Your Study Guides and Strategies starts here!

A hundred cartloads of anxiety will not pay an ounce of debt
Italian proverb

Testing with success series

Overcoming test anxiety

Most students experience some level of anxiety during an exam
However, when anxiety affects exam performance it has become a problem.

General preparation/building confidence:
Review your personal situation and skills
Academic counselors can help you in these areas, or refer to our Guides on the topic:

  • Developing good study habits and strategies (a link to our directory)
  • Managing time
    (dealing with procrastination, distractions, laziness)
  • Organizing material to be studied and learned
    Take a step by step approach to build a strategy and not get overwhelmed
  • Outside pressures
    success/failure consequences (grades, graduation), peer pressure, competitiveness, etc.
  • Reviewing your past performance on tests
    to improve and learn from experience

Test preparation to reduce anxiety:

  • Approach the exam with confidence:
    Use whatever strategies you can to personalize success: visualization, logic, talking to your self, practice, team work, journaling, etc.
    View the exam as an opportunity to show how much you've studied and to receive a reward for the studying you've done
  • Be prepared!
    Learn your material thoroughly and organize what materials you will need for the test. Use a checklist
  • Choose a comfortable location for taking the test
    with good lighting and minimal distractions
  • Allow yourself plenty of time,
    especially to do things you need to do before the test and still get there a little early
  • Avoid thinking you need to cram just before
  • Strive for a relaxed state of concentration
    Avoid speaking with any fellow students who have not prepared, who express negativity, who will distract your preparation
  • A program of exercise
    is said to sharpen the mind
  • Get a good night's sleep
    the night before the exam
  • Don't go to the exam with an empty stomach
    Fresh fruits and vegetables are often recommended to reduce stress.
    Stressful foods can include processed foods, artificial sweeteners, carbonated soft drinks, chocolate, eggs, fried foods, junk foods, pork, red meat, sugar, white flour products, chips and similar snack foods, foods containing preservatives or heavy spices
  • Take a small snack, or some other nourishment
    to help take your mind off of your anxiety.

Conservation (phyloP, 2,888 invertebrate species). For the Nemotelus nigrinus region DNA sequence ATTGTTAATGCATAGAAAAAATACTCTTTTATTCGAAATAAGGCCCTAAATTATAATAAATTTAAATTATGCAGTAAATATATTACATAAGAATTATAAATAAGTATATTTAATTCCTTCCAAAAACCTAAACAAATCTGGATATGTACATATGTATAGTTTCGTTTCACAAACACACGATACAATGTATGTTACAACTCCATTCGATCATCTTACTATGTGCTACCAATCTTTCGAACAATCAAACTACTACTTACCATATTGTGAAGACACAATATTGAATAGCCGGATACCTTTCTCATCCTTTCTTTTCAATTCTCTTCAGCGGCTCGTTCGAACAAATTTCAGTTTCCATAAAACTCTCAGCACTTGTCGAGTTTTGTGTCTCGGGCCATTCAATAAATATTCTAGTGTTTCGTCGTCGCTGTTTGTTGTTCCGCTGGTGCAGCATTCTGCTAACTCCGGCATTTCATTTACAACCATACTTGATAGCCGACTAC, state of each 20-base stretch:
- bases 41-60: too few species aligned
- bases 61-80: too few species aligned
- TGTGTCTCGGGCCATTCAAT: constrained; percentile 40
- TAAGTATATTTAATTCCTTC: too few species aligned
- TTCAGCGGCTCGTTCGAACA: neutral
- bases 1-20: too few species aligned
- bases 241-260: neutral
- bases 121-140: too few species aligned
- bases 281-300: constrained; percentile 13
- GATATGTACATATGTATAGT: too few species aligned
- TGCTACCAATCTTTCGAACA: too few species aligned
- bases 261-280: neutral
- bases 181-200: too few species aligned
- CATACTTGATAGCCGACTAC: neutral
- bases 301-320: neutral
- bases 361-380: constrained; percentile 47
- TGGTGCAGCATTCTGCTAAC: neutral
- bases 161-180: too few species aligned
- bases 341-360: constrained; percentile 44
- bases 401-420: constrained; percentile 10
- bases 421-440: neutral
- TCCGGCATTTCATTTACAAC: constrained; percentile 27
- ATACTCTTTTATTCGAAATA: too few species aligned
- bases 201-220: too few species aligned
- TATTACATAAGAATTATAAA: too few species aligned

Avoid high sugar content (candy) which may aggravate your condition

During the test:

  • Read the directions carefully
  • Budget your test taking time
  • Change positions to help you relax
  • If you go blank, skip the question and go on
  • If you're taking an essay test
    and you go blank on the whole test, pick a question and start writing. It may trigger the answer in your mind
  • Don't panic
    when students start handing in their papers. There's no reward for finishing first

Use relaxation techniques
If you find yourself tensing and getting anxious during the test:

Relax; you are in control.
Take slow, deep breaths

Don't think about the fear
Pause: think about the next step and keep on task, step by step

Use positive reinforcement for yourself:
Acknowledge that you have done, and are doing, your best

Expect some anxiety
It's a reminder that you want to do your best and can provide energy
Just keep it manageable

Realize that anxiety can be a "habit"
and that it takes practice to use it as a tool to succeed

After the test, review how you did

  • List what worked, and hold onto these strategies
    It does not matter how small the items are: they are building blocks to success
  • List what did not work for improvement
  • Celebrate that you are on the road to overcoming this obstacle

Check out local centers and resources in your school for assistance!

If you are aware that you have a problem with test anxiety,
be sure your teacher or instructor knows before any testing begins
(and not the hour before!).
There may be other options to evaluate your knowledge or performance within the subject matter.

See also:

Test Anxiety, Counseling Services, University at Buffalo, State University of New York
Test taking strategies:

Mastering one test | General test preparation | Anticipating test content |
Review tools for tests | Overcoming test anxiety | Organizing for test taking | Cramming | Emergency test preparation